Domestic Violence, the Shadow Pandemic
I recently attended the Stanford Criminal Justice Center Zoom panel discussion on COVID-19 and Domestic Violence. The panelists were CEO of Just Solutions Lisalyn Jacobs, Senior Deputy Prosecuting Attorney and Chair of the Domestic Violence Unit for King County Prosecutors Office David Martin and Associate Professor of Creative Writing and Journalism at American University in Washington, DC, domestic violence authority and author of No Visible Bruises Rachel Louise Snyder. The moderator was Professor David Sklansky, faculty at Stanford Law School.
Domestic and Interpersonal violence are the shadow pandemics of COVID-19. Globally, nationally, within our state and in our community domestic violence is rising. Rachel Snyder noted that web chats and texts to hotlines have increased, as well as domestic violence calls. Here at Peace House, we saw a 25% increase in our helpline calls for March and April since January of this year. At the same time, reports for domestic violence are down and there are fewer related arrests. The panelists were asked to consider this counter intuitive situation and postulate why. Indications are that people are waiting for a higher level of violence before calling law enforcement. Or, it could be that responses to calls are slower and departments are acting on higher levels of violence because of stretched resources. In Washington State (and Utah) where orders of protection can be processed online, there has been a rise in orders of protection. In most states orders of protection are difficult to procure, entailing visits to courthouses and other public buildings. In many states, there are no court arraignments. David Martin observed that felony domestic violence in King County is up by 20% with greater intensity in types of cases. However, there is simultaneously less access to justice and consequently impaired accountability.
Domestic violence service providers have been overwhelmed as they simultaneously have had to find on-line platforms to deliver services, have an increase in demand and because of COVID-19 related precautions have had reduced capacity to provide emergency housing and assist in rehousing. As Lisalyn Jacobs described it, responding to this shadow crisis is like building an airplane while flying. Peace House Executive Director Kendra Wyckoff added to the analogy “planning and sourcing materials” while building the airplane in flight.
Moderator David Sklansky asked the panel if the COVID-19 crisis was redirecting domestic violence advocacy in any positive directions. Of course, if we look, we can find positives. First, there is a heightened discussion around domestic violence as a public health issue. As those of us who work in the domestic violence field understand, it is more a public health issue than a legal issue. Domestic violence is intergenerational and the trauma from abuse impacts the health of individuals across their life span. One panelist observed that the next generation of perpetrators are being groomed in their homes during this pandemic. Right now, at Peace House, 50% of our residents are children. We understand that violence has a huge impact on children, and we believe that community conversations are a great benefit of the pandemic. If domestic violence is seen as the public health crisis that it is, lessons that highlight the impact of trauma, support education on healthy relationship, and teach positive parenting skills will benefit our communities. Secondly, COVID-19 is pressuring legal systems to implement remote protection orders. As David Martin put it there needs to be the same ease of access to protective orders as there is for “turbo tax.” The blending of technology with advocacy that is happening now will facilitate the prosecution of domestic violence cases in the future. Lastly, Rachel Snyder entertained the possibility that offender treatment will improve. Alms Center, which provides offender treatment, has found better attendance and engagement with the online platforms. Addressing offender behavior is key in stopping the cycle of domestic violence and interventions need to be meaningful and based in science to produce better outcomes.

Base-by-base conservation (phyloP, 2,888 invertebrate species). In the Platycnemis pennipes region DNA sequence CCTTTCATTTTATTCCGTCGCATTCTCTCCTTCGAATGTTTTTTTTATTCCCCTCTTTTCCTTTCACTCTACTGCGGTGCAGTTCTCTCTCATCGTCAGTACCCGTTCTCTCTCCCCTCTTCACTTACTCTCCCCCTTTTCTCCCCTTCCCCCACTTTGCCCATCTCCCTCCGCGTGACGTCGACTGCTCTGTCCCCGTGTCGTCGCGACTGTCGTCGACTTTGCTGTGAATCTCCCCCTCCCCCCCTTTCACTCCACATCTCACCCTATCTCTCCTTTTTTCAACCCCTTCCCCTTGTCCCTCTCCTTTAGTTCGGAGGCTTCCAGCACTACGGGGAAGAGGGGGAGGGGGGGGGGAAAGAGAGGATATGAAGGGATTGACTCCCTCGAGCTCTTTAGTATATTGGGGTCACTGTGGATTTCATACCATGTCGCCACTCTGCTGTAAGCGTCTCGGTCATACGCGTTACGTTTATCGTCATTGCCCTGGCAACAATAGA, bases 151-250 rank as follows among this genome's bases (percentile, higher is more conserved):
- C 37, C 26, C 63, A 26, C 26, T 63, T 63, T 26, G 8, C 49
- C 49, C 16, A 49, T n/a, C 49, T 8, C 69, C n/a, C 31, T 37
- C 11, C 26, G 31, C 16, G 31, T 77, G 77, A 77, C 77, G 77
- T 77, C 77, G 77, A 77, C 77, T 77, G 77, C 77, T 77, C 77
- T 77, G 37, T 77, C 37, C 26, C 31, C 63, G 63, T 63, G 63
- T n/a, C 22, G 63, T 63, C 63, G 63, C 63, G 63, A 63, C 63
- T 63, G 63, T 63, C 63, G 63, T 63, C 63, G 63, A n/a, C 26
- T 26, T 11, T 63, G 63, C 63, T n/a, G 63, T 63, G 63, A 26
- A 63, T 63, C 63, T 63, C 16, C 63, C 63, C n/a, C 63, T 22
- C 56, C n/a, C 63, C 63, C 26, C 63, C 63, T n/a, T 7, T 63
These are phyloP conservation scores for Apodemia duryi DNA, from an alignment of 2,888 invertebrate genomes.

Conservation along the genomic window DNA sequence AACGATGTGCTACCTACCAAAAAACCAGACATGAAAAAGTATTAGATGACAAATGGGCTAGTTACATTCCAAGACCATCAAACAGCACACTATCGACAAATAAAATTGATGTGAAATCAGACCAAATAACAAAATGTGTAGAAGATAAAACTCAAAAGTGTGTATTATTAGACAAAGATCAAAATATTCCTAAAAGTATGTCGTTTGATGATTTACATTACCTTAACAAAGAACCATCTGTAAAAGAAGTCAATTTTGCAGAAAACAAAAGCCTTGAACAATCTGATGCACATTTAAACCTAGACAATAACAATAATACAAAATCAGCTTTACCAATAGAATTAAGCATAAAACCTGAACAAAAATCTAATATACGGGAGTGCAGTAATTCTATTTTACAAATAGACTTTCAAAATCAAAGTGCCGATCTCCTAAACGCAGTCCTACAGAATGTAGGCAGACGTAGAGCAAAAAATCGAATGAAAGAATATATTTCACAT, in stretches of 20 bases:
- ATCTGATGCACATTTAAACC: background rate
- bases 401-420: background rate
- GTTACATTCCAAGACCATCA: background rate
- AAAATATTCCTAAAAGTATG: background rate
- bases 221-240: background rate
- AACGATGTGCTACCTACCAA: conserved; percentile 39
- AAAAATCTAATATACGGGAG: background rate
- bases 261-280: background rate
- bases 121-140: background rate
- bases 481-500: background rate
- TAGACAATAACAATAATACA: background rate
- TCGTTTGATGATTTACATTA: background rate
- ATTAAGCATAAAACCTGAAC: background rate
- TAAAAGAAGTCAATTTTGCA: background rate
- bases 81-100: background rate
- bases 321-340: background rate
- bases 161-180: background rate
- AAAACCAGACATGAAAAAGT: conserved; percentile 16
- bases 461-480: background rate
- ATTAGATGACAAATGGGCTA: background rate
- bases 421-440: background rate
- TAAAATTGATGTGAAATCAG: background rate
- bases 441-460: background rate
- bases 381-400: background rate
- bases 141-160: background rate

David Sklansky also asked the panel if the response to domestic violence was taking any wrong turns. Panelists quickly responded with the weakened processes and protections of Title IX, the gender equity law, implemented by Education Secretary Betsy Devos on May 6. This rule narrows the definition of sexual harassment and mandates live hearings during which those accused of sexual assault are given the new right to cross-examine their accuser via a third party. This will have a chilling effect on victims’ willingness to report and reduces perpetrator accountability.
The panel also discussed the incarceration of women who were acting in self defense and the gendered orientation of the law. The panel felt that the criminal justice system had a long way to go on domestic violence reform. If you would like to get all of the details of this compelling panel discussion, it will be posted on the Stanford Criminal Justice Center website https://law.stanford.edu/stanford-criminal-justice-center-scjc/#slsnav-contact-us in a couple of days.